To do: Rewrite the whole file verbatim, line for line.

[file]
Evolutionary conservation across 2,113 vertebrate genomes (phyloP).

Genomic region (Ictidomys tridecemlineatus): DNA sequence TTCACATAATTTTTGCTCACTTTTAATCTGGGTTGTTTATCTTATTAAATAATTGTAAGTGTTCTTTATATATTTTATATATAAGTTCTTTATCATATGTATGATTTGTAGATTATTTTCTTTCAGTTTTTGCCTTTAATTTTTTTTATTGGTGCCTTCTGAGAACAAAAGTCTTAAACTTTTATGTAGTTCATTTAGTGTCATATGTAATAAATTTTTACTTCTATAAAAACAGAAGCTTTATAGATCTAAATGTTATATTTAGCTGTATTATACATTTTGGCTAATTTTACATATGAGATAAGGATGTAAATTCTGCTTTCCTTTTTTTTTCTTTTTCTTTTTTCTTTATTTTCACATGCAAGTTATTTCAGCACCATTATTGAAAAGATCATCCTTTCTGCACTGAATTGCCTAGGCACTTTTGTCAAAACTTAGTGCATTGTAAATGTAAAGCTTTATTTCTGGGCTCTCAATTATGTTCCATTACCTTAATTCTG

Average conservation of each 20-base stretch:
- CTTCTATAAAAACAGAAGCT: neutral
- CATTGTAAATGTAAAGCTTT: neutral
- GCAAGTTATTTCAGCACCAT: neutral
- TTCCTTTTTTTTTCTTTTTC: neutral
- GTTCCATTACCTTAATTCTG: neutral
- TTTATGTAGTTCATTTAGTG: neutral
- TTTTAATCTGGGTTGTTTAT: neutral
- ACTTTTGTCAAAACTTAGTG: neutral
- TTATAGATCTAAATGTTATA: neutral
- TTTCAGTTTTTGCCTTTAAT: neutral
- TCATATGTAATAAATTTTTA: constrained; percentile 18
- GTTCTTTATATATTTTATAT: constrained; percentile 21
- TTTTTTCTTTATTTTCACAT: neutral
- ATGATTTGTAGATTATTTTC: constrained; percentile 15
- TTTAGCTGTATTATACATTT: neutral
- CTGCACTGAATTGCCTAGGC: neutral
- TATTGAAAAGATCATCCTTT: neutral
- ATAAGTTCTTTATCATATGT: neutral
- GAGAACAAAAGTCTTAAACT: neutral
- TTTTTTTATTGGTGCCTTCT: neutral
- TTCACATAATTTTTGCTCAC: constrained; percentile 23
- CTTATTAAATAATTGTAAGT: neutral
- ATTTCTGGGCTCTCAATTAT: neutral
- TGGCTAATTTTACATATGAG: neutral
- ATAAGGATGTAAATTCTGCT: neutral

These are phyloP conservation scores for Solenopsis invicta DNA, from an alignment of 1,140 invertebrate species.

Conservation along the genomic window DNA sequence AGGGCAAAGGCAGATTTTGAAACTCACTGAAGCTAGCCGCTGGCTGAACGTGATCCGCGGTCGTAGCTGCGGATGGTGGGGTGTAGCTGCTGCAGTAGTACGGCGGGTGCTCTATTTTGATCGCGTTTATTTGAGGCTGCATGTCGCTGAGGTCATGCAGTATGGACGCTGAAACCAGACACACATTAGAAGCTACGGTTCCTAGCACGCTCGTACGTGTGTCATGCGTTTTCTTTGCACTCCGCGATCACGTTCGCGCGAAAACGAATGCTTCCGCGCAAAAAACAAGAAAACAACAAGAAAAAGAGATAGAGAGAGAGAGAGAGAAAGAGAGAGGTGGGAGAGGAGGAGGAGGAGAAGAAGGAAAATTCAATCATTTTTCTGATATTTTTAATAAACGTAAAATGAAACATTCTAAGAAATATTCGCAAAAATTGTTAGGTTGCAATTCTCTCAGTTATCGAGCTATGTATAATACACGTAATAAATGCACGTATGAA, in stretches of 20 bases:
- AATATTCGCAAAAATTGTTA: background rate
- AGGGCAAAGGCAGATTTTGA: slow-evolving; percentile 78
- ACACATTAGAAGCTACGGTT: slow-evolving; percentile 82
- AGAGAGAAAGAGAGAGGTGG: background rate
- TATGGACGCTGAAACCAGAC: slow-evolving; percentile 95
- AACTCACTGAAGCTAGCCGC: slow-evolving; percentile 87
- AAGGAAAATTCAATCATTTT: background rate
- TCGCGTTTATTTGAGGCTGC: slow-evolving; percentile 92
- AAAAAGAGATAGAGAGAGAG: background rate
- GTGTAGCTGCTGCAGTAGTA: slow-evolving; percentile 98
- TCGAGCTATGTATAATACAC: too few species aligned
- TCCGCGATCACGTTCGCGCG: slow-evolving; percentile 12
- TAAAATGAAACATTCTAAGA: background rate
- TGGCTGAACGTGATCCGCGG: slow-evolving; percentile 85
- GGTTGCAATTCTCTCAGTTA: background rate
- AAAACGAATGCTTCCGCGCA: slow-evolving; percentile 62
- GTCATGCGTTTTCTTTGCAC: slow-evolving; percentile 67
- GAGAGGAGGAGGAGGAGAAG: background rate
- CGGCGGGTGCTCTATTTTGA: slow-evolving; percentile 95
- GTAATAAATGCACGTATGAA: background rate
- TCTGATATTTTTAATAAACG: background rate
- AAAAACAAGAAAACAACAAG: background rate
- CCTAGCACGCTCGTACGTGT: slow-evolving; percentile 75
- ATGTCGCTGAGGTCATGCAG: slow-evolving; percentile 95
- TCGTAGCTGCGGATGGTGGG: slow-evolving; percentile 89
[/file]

Evolutionary conservation across 2,113 vertebrate genomes (phyloP).

Genomic region (Ictidomys tridecemlineatus): DNA sequence TTCACATAATTTTTGCTCACTTTTAATCTGGGTTGTTTATCTTATTAAATAATTGTAAGTGTTCTTTATATATTTTATATATAAGTTCTTTATCATATGTATGATTTGTAGATTATTTTCTTTCAGTTTTTGCCTTTAATTTTTTTTATTGGTGCCTTCTGAGAACAAAAGTCTTAAACTTTTATGTAGTTCATTTAGTGTCATATGTAATAAATTTTTACTTCTATAAAAACAGAAGCTTTATAGATCTAAATGTTATATTTAGCTGTATTATACATTTTGGCTAATTTTACATATGAGATAAGGATGTAAATTCTGCTTTCCTTTTTTTTTCTTTTTCTTTTTTCTTTATTTTCACATGCAAGTTATTTCAGCACCATTATTGAAAAGATCATCCTTTCTGCACTGAATTGCCTAGGCACTTTTGTCAAAACTTAGTGCATTGTAAATGTAAAGCTTTATTTCTGGGCTCTCAATTATGTTCCATTACCTTAATTCTG

Average conservation of each 20-base stretch:
- CTTCTATAAAAACAGAAGCT: neutral
- CATTGTAAATGTAAAGCTTT: neutral
- GCAAGTTATTTCAGCACCAT: neutral
- TTCCTTTTTTTTTCTTTTTC: neutral
- GTTCCATTACCTTAATTCTG: neutral
- TTTATGTAGTTCATTTAGTG: neutral
- TTTTAATCTGGGTTGTTTAT: neutral
- ACTTTTGTCAAAACTTAGTG: neutral
- TTATAGATCTAAATGTTATA: neutral
- TTTCAGTTTTTGCCTTTAAT: neutral
- TCATATGTAATAAATTTTTA: constrained; percentile 18
- GTTCTTTATATATTTTATAT: constrained; percentile 21
- TTTTTTCTTTATTTTCACAT: neutral
- ATGATTTGTAGATTATTTTC: constrained; percentile 15
- TTTAGCTGTATTATACATTT: neutral
- CTGCACTGAATTGCCTAGGC: neutral
- TATTGAAAAGATCATCCTTT: neutral
- ATAAGTTCTTTATCATATGT: neutral
- GAGAACAAAAGTCTTAAACT: neutral
- TTTTTTTATTGGTGCCTTCT: neutral
- TTCACATAATTTTTGCTCAC: constrained; percentile 23
- CTTATTAAATAATTGTAAGT: neutral
- ATTTCTGGGCTCTCAATTAT: neutral
- TGGCTAATTTTACATATGAG: neutral
- ATAAGGATGTAAATTCTGCT: neutral

These are phyloP conservation scores for Solenopsis invicta DNA, from an alignment of 1,140 invertebrate species.

Conservation along the genomic window DNA sequence AGGGCAAAGGCAGATTTTGAAACTCACTGAAGCTAGCCGCTGGCTGAACGTGATCCGCGGTCGTAGCTGCGGATGGTGGGGTGTAGCTGCTGCAGTAGTACGGCGGGTGCTCTATTTTGATCGCGTTTATTTGAGGCTGCATGTCGCTGAGGTCATGCAGTATGGACGCTGAAACCAGACACACATTAGAAGCTACGGTTCCTAGCACGCTCGTACGTGTGTCATGCGTTTTCTTTGCACTCCGCGATCACGTTCGCGCGAAAACGAATGCTTCCGCGCAAAAAACAAGAAAACAACAAGAAAAAGAGATAGAGAGAGAGAGAGAGAAAGAGAGAGGTGGGAGAGGAGGAGGAGGAGAAGAAGGAAAATTCAATCATTTTTCTGATATTTTTAATAAACGTAAAATGAAACATTCTAAGAAATATTCGCAAAAATTGTTAGGTTGCAATTCTCTCAGTTATCGAGCTATGTATAATACACGTAATAAATGCACGTATGAA, in stretches of 20 bases:
- AATATTCGCAAAAATTGTTA: background rate
- AGGGCAAAGGCAGATTTTGA: slow-evolving; percentile 78
- ACACATTAGAAGCTACGGTT: slow-evolving; percentile 82
- AGAGAGAAAGAGAGAGGTGG: background rate
- TATGGACGCTGAAACCAGAC: slow-evolving; percentile 95
- AACTCACTGAAGCTAGCCGC: slow-evolving; percentile 87
- AAGGAAAATTCAATCATTTT: background rate
- TCGCGTTTATTTGAGGCTGC: slow-evolving; percentile 92
- AAAAAGAGATAGAGAGAGAG: background rate
- GTGTAGCTGCTGCAGTAGTA: slow-evolving; percentile 98
- TCGAGCTATGTATAATACAC: too few species aligned
- TCCGCGATCACGTTCGCGCG: slow-evolving; percentile 12
- TAAAATGAAACATTCTAAGA: background rate
- TGGCTGAACGTGATCCGCGG: slow-evolving; percentile 85
- GGTTGCAATTCTCTCAGTTA: background rate
- AAAACGAATGCTTCCGCGCA: slow-evolving; percentile 62
- GTCATGCGTTTTCTTTGCAC: slow-evolving; percentile 67
- GAGAGGAGGAGGAGGAGAAG: background rate
- CGGCGGGTGCTCTATTTTGA: slow-evolving; percentile 95
- GTAATAAATGCACGTATGAA: background rate
- TCTGATATTTTTAATAAACG: background rate
- AAAAACAAGAAAACAACAAG: background rate
- CCTAGCACGCTCGTACGTGT: slow-evolving; percentile 75
- ATGTCGCTGAGGTCATGCAG: slow-evolving; percentile 95
- TCGTAGCTGCGGATGGTGGG: slow-evolving; percentile 89